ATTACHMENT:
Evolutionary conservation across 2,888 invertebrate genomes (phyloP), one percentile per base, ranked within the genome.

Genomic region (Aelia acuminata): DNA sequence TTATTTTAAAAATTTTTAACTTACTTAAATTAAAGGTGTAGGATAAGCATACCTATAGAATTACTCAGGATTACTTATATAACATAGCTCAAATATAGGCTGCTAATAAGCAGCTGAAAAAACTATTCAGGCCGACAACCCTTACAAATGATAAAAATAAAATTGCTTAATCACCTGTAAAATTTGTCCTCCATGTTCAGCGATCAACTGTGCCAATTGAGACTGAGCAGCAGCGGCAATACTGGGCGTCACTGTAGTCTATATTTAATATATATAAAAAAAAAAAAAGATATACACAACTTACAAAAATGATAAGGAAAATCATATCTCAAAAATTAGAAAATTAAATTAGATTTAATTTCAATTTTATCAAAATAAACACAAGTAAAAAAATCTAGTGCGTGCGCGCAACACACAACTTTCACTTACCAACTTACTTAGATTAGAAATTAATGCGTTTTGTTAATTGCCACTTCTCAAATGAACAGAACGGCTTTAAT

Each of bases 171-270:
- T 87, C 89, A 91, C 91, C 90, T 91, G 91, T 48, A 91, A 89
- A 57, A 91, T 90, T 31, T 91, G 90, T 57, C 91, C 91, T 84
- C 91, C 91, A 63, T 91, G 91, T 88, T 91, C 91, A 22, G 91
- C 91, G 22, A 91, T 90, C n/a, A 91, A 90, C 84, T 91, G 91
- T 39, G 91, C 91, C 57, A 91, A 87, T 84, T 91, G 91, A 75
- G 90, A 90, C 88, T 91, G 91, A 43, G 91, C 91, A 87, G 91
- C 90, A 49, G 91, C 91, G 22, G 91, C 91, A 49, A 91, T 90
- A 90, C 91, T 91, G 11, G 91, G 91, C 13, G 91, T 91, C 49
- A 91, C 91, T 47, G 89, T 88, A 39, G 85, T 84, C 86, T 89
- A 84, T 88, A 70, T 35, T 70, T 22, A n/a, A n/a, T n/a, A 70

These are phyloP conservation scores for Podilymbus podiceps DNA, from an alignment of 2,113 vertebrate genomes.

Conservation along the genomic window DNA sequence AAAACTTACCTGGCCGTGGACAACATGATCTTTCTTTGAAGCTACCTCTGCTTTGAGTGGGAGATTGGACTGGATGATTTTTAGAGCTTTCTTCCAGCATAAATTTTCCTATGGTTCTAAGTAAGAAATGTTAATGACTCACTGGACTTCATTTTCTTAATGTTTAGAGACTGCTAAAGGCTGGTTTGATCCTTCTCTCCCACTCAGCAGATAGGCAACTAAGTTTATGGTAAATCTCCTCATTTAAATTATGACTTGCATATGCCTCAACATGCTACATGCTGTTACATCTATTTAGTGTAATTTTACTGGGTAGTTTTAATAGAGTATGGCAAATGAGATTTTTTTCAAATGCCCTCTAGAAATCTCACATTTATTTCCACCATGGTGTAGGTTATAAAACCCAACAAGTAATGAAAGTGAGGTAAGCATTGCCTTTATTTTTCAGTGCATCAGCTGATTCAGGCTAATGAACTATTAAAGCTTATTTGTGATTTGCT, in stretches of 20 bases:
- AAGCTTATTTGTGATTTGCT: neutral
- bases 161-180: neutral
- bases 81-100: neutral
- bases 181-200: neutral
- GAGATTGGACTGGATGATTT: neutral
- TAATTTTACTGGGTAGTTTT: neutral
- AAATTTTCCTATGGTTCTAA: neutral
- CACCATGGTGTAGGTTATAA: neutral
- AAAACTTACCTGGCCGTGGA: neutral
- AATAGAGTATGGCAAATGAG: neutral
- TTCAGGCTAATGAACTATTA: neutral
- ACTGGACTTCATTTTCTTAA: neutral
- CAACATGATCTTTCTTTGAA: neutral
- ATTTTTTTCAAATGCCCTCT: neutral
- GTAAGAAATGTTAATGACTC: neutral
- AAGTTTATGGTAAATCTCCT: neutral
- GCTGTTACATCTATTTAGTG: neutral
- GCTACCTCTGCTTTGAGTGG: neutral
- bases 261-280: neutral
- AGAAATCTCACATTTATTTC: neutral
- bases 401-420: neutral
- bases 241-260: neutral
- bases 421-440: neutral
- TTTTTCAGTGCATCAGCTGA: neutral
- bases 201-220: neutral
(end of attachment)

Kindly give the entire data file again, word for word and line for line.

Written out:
Evolutionary conservation across 2,888 invertebrate genomes (phyloP), one percentile per base, ranked within the genome.

Genomic region (Aelia acuminata): DNA sequence TTATTTTAAAAATTTTTAACTTACTTAAATTAAAGGTGTAGGATAAGCATACCTATAGAATTACTCAGGATTACTTATATAACATAGCTCAAATATAGGCTGCTAATAAGCAGCTGAAAAAACTATTCAGGCCGACAACCCTTACAAATGATAAAAATAAAATTGCTTAATCACCTGTAAAATTTGTCCTCCATGTTCAGCGATCAACTGTGCCAATTGAGACTGAGCAGCAGCGGCAATACTGGGCGTCACTGTAGTCTATATTTAATATATATAAAAAAAAAAAAAGATATACACAACTTACAAAAATGATAAGGAAAATCATATCTCAAAAATTAGAAAATTAAATTAGATTTAATTTCAATTTTATCAAAATAAACACAAGTAAAAAAATCTAGTGCGTGCGCGCAACACACAACTTTCACTTACCAACTTACTTAGATTAGAAATTAATGCGTTTTGTTAATTGCCACTTCTCAAATGAACAGAACGGCTTTAAT

Each of bases 171-270:
- T 87, C 89, A 91, C 91, C 90, T 91, G 91, T 48, A 91, A 89
- A 57, A 91, T 90, T 31, T 91, G 90, T 57, C 91, C 91, T 84
- C 91, C 91, A 63, T 91, G 91, T 88, T 91, C 91, A 22, G 91
- C 91, G 22, A 91, T 90, C n/a, A 91, A 90, C 84, T 91, G 91
- T 39, G 91, C 91, C 57, A 91, A 87, T 84, T 91, G 91, A 75
- G 90, A 90, C 88, T 91, G 91, A 43, G 91, C 91, A 87, G 91
- C 90, A 49, G 91, C 91, G 22, G 91, C 91, A 49, A 91, T 90
- A 90, C 91, T 91, G 11, G 91, G 91, C 13, G 91, T 91, C 49
- A 91, C 91, T 47, G 89, T 88, A 39, G 85, T 84, C 86, T 89
- A 84, T 88, A 70, T 35, T 70, T 22, A n/a, A n/a, T n/a, A 70

These are phyloP conservation scores for Podilymbus podiceps DNA, from an alignment of 2,113 vertebrate genomes.

Conservation along the genomic window DNA sequence AAAACTTACCTGGCCGTGGACAACATGATCTTTCTTTGAAGCTACCTCTGCTTTGAGTGGGAGATTGGACTGGATGATTTTTAGAGCTTTCTTCCAGCATAAATTTTCCTATGGTTCTAAGTAAGAAATGTTAATGACTCACTGGACTTCATTTTCTTAATGTTTAGAGACTGCTAAAGGCTGGTTTGATCCTTCTCTCCCACTCAGCAGATAGGCAACTAAGTTTATGGTAAATCTCCTCATTTAAATTATGACTTGCATATGCCTCAACATGCTACATGCTGTTACATCTATTTAGTGTAATTTTACTGGGTAGTTTTAATAGAGTATGGCAAATGAGATTTTTTTCAAATGCCCTCTAGAAATCTCACATTTATTTCCACCATGGTGTAGGTTATAAAACCCAACAAGTAATGAAAGTGAGGTAAGCATTGCCTTTATTTTTCAGTGCATCAGCTGATTCAGGCTAATGAACTATTAAAGCTTATTTGTGATTTGCT, in stretches of 20 bases:
- AAGCTTATTTGTGATTTGCT: neutral
- bases 161-180: neutral
- bases 81-100: neutral
- bases 181-200: neutral
- GAGATTGGACTGGATGATTT: neutral
- TAATTTTACTGGGTAGTTTT: neutral
- AAATTTTCCTATGGTTCTAA: neutral
- CACCATGGTGTAGGTTATAA: neutral
- AAAACTTACCTGGCCGTGGA: neutral
- AATAGAGTATGGCAAATGAG: neutral
- TTCAGGCTAATGAACTATTA: neutral
- ACTGGACTTCATTTTCTTAA: neutral
- CAACATGATCTTTCTTTGAA: neutral
- ATTTTTTTCAAATGCCCTCT: neutral
- GTAAGAAATGTTAATGACTC: neutral
- AAGTTTATGGTAAATCTCCT: neutral
- GCTGTTACATCTATTTAGTG: neutral
- GCTACCTCTGCTTTGAGTGG: neutral
- bases 261-280: neutral
- AGAAATCTCACATTTATTTC: neutral
- bases 401-420: neutral
- bases 241-260: neutral
- bases 421-440: neutral
- TTTTTCAGTGCATCAGCTGA: neutral
- bases 201-220: neutral